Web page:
Badlands Moon Rising

Our last major stop on our East Coast Escape Road Trip was Badlands National Park in South Dakota. We arrived in the evening just in time to head into the park for some star gazing. A huge full moon made star watching difficult, but lit up the surrounding landscape giving the night a truly magical feel.

The next day we were in the park bright and early to try and get some hiking in before the temperature rose. Most visitors to the park only drive the loop road stopping at the scenic overlooks, so once you get off the road you pretty much have the park to yourself. We decided to hike towards Deer Haven and didn’t encounter any other visitors.

Hiking through the badlands is like being on the surface of another planet where someone made hundreds of dribble castles out of sand. There are a variety of formations and the colors can be quite spectacular. The Younger Fives had a blast climbing the various outcroppings, but soon found out that even though the formations are highly prone to erosion (The Badlands average one inch of erosion per year) they are very rough and can really scrape up your skin.

As the sun moved overhead the valley floor quickly heated up and all too soon it was time to return to the car and continue on towards home. As we drove away from the Badlands we all agreed that this national park ranks as one of our top favorites, and we all hope for a return visit.

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Following the Ingalls Wilder Trail

As a family we have always been a fan of the writings of Laura Ingalls Wilder. Her descriptions of the life of her and her husband are interesting and engaging (especially for younger readers). On our recent trip across the country and back we were able to stop off at two historic landmarks along the Ingalls Wilder Trail.

The first stop was at the childhood home of Laura’s husband, Almanzo Wilder, just outside of the town of Malone, New York. The Wilder Homestead isn’t the easiest attraction to find (they definitely need more road signs). However, the grounds and tour more than make up for the 30 minutes that we spent looking for the homestead. Our tour guide was very informative and engaging, giving us a comprehensive tour of the school house, barns, and house. We spent the most time in the recreated barns that house many artifacts from the time when the Wilder Family farmed in Upper-state New York. We were most impressed with the original house and the very large tree growing outside the front door. Several families have lived in the house since Almanzo and his family left, but the foundation is still original, and you can see the black spot that Almanzo made on the wall as described in the book Farmer Boy.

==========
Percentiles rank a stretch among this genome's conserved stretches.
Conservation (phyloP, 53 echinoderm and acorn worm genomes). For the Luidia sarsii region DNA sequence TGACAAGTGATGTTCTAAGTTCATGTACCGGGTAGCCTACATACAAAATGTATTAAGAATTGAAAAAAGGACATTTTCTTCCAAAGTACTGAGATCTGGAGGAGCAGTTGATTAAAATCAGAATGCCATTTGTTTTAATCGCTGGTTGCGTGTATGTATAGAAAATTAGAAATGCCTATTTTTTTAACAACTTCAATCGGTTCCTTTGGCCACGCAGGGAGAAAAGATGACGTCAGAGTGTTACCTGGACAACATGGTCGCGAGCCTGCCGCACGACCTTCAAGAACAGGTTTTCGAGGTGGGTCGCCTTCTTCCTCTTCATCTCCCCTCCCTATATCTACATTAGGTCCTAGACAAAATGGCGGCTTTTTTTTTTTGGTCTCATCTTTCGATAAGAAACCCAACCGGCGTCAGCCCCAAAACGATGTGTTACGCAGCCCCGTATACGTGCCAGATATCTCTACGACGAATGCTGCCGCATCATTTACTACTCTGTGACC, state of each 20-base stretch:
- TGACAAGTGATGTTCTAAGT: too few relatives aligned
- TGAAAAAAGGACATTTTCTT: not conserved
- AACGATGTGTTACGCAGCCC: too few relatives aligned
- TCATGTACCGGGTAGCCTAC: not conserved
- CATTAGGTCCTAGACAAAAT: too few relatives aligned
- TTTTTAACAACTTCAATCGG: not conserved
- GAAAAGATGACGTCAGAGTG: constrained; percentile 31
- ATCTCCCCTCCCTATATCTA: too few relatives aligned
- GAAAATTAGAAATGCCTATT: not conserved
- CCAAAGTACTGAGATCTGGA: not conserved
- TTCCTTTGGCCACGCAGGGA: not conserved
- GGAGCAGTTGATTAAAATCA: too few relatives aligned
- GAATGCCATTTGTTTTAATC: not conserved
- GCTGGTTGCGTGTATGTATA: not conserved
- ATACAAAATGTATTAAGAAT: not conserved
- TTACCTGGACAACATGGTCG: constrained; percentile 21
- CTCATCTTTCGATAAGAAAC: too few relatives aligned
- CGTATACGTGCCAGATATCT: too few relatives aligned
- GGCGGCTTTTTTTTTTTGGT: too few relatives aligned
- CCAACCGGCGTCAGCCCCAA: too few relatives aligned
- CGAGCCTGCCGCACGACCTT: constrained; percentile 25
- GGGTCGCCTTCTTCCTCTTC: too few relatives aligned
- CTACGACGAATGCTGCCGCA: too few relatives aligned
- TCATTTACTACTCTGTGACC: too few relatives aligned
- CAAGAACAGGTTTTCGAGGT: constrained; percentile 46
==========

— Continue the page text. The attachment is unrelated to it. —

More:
Our second stop was in the town of De Smet, South Dakota where Laura Ingalls’ family moved in 1879 when her farther Charles took a job with the railroad. The family stayed in De Smet and started a homestead. When visiting De Smet there are many historic sites to view including the cemetery where Pa, Ma, Mary, Carrie, and Grace Ingalls are all buried. For our tour of the area we decided to visit the original homestead that Pa started. There are five humongous cottonwood trees still standing today that Pa planted back in the 1880’s. From the homestead we walked a trail leading along the Silver Lake slough. We then headed into town to the Laura Ingalls Wilder Memorial Society where we were able to view the original Surveyors’ House that the family stayed in and Laura wrote about in her book The Long Winter.

There are many more historic sites to visit along the Ingalls Wilder Trail each with amazing history. Five of Hearts would love to visit where Laura lived near Walnut Grove, Minnesota as well as Rocky Ridge Farm where Laura and Almanzo lived in Missouri until their deaths. Until then we will keep enjoying the writings of Laura Ingalls Wilder.